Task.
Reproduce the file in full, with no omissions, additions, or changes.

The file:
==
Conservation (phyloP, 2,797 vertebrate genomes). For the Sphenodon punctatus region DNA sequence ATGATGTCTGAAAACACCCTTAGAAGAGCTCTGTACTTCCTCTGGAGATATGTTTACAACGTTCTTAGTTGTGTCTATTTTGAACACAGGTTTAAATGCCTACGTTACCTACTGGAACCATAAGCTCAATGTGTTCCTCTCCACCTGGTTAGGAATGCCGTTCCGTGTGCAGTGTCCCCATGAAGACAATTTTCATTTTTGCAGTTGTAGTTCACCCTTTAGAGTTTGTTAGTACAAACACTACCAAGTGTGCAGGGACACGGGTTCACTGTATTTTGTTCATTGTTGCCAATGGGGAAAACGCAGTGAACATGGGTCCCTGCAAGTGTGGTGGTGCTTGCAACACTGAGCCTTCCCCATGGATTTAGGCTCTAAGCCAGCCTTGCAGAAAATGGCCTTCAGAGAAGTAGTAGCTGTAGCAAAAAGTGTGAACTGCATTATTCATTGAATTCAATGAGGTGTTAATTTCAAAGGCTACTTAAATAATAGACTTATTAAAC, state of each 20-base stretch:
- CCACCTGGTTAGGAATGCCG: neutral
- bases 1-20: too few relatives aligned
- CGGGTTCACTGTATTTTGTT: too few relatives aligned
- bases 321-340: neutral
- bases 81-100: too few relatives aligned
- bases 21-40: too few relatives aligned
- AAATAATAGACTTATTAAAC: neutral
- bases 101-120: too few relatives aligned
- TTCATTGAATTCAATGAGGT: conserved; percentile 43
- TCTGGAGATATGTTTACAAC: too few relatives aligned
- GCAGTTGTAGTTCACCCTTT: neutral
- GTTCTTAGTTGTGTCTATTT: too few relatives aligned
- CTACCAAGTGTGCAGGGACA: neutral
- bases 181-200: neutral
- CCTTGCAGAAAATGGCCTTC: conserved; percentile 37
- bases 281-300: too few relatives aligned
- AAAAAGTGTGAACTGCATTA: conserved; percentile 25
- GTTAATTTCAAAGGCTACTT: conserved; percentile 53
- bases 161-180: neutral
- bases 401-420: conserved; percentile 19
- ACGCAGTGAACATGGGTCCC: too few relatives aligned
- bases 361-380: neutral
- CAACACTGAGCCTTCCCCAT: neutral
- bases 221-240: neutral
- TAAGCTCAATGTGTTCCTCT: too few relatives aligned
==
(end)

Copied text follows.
Conservation (phyloP, 2,797 vertebrate genomes). For the Sphenodon punctatus region DNA sequence ATGATGTCTGAAAACACCCTTAGAAGAGCTCTGTACTTCCTCTGGAGATATGTTTACAACGTTCTTAGTTGTGTCTATTTTGAACACAGGTTTAAATGCCTACGTTACCTACTGGAACCATAAGCTCAATGTGTTCCTCTCCACCTGGTTAGGAATGCCGTTCCGTGTGCAGTGTCCCCATGAAGACAATTTTCATTTTTGCAGTTGTAGTTCACCCTTTAGAGTTTGTTAGTACAAACACTACCAAGTGTGCAGGGACACGGGTTCACTGTATTTTGTTCATTGTTGCCAATGGGGAAAACGCAGTGAACATGGGTCCCTGCAAGTGTGGTGGTGCTTGCAACACTGAGCCTTCCCCATGGATTTAGGCTCTAAGCCAGCCTTGCAGAAAATGGCCTTCAGAGAAGTAGTAGCTGTAGCAAAAAGTGTGAACTGCATTATTCATTGAATTCAATGAGGTGTTAATTTCAAAGGCTACTTAAATAATAGACTTATTAAAC, state of each 20-base stretch:
- CCACCTGGTTAGGAATGCCG: neutral
- bases 1-20: too few relatives aligned
- CGGGTTCACTGTATTTTGTT: too few relatives aligned
- bases 321-340: neutral
- bases 81-100: too few relatives aligned
- bases 21-40: too few relatives aligned
- AAATAATAGACTTATTAAAC: neutral
- bases 101-120: too few relatives aligned
- TTCATTGAATTCAATGAGGT: conserved; percentile 43
- TCTGGAGATATGTTTACAAC: too few relatives aligned
- GCAGTTGTAGTTCACCCTTT: neutral
- GTTCTTAGTTGTGTCTATTT: too few relatives aligned
- CTACCAAGTGTGCAGGGACA: neutral
- bases 181-200: neutral
- CCTTGCAGAAAATGGCCTTC: conserved; percentile 37
- bases 281-300: too few relatives aligned
- AAAAAGTGTGAACTGCATTA: conserved; percentile 25
- GTTAATTTCAAAGGCTACTT: conserved; percentile 53
- bases 161-180: neutral
- bases 401-420: conserved; percentile 19
- ACGCAGTGAACATGGGTCCC: too few relatives aligned
- bases 361-380: neutral
- CAACACTGAGCCTTCCCCAT: neutral
- bases 221-240: neutral
- TAAGCTCAATGTGTTCCTCT: too few relatives aligned